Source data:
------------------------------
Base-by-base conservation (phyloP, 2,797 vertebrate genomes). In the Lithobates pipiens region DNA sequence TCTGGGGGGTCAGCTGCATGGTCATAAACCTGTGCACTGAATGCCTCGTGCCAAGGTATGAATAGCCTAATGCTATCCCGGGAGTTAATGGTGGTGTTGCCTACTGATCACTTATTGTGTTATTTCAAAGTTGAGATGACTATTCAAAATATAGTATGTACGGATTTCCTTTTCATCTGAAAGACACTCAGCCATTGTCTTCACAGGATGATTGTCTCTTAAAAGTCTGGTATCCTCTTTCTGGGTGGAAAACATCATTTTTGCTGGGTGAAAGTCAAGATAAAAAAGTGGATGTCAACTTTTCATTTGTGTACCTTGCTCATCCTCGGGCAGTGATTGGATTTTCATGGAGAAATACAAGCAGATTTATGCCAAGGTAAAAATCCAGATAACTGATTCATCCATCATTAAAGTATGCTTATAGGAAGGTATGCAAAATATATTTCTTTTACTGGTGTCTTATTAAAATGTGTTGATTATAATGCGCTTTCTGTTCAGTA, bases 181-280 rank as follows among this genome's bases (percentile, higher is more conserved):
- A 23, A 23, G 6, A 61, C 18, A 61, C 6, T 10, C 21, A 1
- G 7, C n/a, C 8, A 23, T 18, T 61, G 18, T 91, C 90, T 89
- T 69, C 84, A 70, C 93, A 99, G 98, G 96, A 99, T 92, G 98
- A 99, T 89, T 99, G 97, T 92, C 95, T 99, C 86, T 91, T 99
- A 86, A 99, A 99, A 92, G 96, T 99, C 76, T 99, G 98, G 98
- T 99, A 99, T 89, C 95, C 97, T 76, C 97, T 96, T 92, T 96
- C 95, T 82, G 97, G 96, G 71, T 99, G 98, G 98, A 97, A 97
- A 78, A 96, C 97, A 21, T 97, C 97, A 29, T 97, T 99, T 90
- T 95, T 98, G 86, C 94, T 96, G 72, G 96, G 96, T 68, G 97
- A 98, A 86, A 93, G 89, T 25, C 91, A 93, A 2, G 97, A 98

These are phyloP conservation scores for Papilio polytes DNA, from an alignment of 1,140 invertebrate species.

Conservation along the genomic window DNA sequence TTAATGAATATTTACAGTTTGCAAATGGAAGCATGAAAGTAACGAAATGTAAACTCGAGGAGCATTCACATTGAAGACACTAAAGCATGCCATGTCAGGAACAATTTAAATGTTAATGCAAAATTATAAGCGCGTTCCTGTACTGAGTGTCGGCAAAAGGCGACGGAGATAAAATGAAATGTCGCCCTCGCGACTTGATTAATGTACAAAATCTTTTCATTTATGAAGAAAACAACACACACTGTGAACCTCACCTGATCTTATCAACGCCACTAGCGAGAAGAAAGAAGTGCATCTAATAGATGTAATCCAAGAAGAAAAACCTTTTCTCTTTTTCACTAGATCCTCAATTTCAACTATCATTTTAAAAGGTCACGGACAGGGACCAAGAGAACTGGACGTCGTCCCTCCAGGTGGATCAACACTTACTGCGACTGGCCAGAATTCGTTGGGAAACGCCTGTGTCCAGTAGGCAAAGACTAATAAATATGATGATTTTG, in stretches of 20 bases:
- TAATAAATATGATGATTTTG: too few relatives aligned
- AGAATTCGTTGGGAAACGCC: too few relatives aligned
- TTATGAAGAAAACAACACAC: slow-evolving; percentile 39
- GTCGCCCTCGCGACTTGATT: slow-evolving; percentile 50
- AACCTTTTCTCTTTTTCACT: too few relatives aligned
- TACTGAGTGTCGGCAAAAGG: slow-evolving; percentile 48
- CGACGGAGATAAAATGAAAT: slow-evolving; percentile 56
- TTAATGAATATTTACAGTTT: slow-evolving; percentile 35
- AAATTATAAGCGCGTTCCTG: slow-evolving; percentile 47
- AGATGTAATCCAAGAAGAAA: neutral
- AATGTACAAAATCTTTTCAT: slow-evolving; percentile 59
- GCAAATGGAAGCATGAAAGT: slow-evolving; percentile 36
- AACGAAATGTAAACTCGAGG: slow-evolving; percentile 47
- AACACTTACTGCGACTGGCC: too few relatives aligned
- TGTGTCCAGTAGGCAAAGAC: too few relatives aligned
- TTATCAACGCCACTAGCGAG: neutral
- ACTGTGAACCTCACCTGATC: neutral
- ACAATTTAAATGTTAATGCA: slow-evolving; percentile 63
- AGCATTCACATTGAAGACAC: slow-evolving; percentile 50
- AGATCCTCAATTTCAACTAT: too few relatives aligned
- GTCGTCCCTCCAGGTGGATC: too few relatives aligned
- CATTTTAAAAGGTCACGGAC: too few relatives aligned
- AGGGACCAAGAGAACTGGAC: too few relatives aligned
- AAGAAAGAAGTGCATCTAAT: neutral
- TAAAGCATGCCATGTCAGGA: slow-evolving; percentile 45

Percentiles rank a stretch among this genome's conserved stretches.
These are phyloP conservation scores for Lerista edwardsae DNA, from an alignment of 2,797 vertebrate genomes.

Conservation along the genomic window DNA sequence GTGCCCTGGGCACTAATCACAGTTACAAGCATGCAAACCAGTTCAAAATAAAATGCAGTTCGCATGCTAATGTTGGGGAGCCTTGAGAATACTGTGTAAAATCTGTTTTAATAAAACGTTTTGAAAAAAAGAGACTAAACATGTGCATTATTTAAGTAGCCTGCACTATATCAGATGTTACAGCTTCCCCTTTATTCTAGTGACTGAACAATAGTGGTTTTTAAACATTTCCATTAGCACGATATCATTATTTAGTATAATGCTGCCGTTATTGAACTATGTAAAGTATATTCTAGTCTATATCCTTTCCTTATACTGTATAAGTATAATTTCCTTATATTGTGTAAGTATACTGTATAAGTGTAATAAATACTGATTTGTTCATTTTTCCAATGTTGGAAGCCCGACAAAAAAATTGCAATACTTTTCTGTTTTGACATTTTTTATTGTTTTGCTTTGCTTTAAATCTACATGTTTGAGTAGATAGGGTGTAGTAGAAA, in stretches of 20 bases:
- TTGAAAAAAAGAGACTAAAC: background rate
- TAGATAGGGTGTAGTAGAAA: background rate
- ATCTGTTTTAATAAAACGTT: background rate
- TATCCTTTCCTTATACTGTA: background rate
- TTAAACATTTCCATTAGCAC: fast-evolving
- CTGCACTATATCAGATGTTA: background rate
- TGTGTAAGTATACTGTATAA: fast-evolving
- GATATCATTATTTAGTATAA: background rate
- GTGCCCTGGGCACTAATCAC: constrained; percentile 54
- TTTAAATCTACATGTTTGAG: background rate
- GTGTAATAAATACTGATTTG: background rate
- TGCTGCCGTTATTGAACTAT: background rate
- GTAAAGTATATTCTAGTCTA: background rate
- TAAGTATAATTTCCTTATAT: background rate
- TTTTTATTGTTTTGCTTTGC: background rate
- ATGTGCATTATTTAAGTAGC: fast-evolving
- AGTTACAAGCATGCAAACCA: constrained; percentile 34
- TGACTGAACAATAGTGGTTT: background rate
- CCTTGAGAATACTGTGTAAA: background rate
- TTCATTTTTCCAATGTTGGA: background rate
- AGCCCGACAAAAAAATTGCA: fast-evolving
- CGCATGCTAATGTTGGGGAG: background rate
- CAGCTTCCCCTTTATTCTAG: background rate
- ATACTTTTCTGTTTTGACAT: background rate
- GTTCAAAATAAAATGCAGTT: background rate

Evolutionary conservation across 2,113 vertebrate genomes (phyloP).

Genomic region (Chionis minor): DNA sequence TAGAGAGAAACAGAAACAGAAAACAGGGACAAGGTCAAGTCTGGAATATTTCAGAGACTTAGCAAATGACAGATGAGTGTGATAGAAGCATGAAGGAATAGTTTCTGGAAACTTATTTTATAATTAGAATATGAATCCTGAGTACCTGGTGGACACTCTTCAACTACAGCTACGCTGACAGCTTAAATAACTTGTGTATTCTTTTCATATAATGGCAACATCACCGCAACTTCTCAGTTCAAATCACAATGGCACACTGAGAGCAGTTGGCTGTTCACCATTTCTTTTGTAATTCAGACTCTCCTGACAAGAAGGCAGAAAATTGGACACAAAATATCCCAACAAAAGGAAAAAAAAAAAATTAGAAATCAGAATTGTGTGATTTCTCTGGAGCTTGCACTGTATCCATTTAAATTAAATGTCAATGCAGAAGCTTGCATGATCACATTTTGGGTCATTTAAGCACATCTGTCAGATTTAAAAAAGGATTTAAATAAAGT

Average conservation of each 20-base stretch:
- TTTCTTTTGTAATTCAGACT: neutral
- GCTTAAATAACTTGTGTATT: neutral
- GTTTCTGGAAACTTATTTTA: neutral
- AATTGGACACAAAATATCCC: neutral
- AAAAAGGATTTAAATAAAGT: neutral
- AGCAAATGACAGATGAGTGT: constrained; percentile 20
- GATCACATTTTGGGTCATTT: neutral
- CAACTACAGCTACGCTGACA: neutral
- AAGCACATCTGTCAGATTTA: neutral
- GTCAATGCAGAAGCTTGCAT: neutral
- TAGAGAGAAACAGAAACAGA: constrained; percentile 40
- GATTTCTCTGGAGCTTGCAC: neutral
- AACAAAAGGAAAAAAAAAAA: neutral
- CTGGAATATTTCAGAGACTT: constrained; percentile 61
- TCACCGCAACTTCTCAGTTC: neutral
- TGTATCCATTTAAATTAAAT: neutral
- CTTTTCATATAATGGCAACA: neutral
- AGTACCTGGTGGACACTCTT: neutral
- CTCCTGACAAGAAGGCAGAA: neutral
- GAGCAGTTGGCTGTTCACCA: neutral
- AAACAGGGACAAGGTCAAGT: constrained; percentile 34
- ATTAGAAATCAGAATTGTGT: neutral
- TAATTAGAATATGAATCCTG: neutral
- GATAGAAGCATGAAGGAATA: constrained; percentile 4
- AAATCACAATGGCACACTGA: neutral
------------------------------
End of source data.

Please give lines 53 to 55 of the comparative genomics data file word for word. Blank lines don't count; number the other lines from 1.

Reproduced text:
- TGCTGCCGTTATTGAACTAT: background rate
- GTAAAGTATATTCTAGTCTA: background rate
- TAAGTATAATTTCCTTATAT: background rate